Enjoy the day - it's yours

The lovely Wild Asparagus paper pad is one of those I keep wanting to use, but never do... The colours are just so tricky to match to my Bazzill cardstock. Kristin pointed me towards some criss-cross cardstock that looked terribly yellow in the store, but turned out to match these papers perfectly! Thanks! :) I went for a simple, fairly symmetrical layout and still managed to mess up the proportions a bit, but it's still usable.
Three flowers, two brads and a ribbon. Surely there has to be a challenge with a recipe like this out there right now? :P All edges inked with Distress Ink Vintage Photo and Walnut Stain. Stempelglede swirly stamps.

Thursday, January 13, 2011

Chai concentrate

Tea with milk is one of those things that usually make me shudder. I like my tea as I like my coffee - clean and simple, no milk or sweetener of any kind. But then this chai recipe came along... I can't remember who sent me in the direction of this recipe, but thank you, whoever you are. I love it.
Basically, you make a cup of black tea, making sure it's very hot and pretty strong. Add two or three teaspoons of this concentrate (to taste), and enjoy! It tastes comforting, familiar and exotic all at once. It's almost closer to hot chocolate than tea... The advantage of using this concentrate over the usual spice mixes is that there's no need to heat milk separately, it's already right there - and as it's condensed, you need such a small amount that it doesn't have to be heated first. And it stores well, apparently. Not that I need it to - I'm already on my second batch. :P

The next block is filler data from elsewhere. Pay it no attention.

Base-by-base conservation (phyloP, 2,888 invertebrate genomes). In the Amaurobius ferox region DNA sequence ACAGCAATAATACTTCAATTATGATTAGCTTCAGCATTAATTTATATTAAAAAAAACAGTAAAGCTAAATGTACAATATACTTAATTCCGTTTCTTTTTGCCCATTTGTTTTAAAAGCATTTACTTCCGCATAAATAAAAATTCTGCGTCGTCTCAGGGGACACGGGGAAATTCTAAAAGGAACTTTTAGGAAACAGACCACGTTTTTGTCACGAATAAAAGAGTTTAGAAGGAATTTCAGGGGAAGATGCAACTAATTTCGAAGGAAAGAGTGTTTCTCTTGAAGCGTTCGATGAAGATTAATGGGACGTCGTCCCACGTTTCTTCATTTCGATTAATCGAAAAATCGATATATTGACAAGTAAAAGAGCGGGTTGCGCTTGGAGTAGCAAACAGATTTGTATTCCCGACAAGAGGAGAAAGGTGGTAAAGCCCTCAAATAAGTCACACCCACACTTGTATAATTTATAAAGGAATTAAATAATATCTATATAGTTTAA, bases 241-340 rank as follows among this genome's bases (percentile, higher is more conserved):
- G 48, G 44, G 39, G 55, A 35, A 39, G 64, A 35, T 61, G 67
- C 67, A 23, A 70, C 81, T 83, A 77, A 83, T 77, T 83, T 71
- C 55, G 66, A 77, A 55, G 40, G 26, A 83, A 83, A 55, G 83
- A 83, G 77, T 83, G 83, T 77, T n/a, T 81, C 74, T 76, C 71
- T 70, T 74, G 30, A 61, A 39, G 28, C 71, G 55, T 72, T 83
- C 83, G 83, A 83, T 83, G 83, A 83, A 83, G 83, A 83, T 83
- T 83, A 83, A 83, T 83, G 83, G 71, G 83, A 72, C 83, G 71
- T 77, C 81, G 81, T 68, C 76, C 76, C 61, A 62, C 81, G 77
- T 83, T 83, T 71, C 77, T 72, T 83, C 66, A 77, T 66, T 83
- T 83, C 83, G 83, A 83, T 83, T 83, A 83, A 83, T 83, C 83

- Chai concentrate, adapted from
1 can of sweetened, condensed milk (14 oz = 497g)
2 teaspoons granulated sugar
1 teaspoon ground cardamom
1/2 teaspoon ground cinnamon
1/2 teaspoon ground nutmeg
1/2 teaspoon ground cloves
1/2 teaspoon ground star anise
Mix all ingredients well.
Add 2-4 teaspoons of concentrate to one cup of strong, black tea and stir.
Store concentrate in glass container with tight-fitting lid for up to 6 months.

Wednesday, January 12, 2011

Slowly getting started

It's been so long since I did any serious card making that I've almost forgotten how... All my focus has been on knitting and sewing christmas gifts, but now it's time to get started on some paper crafting again. This card won't make anyone's top ten list, but it's done now and I feel like my fingers are slowly getting the hang of this again, and maybe the next one will be better. The sentiment stamp reads "Go confidently in the direction of your dreams. Live the life you have imagined." and is from Stempelglede.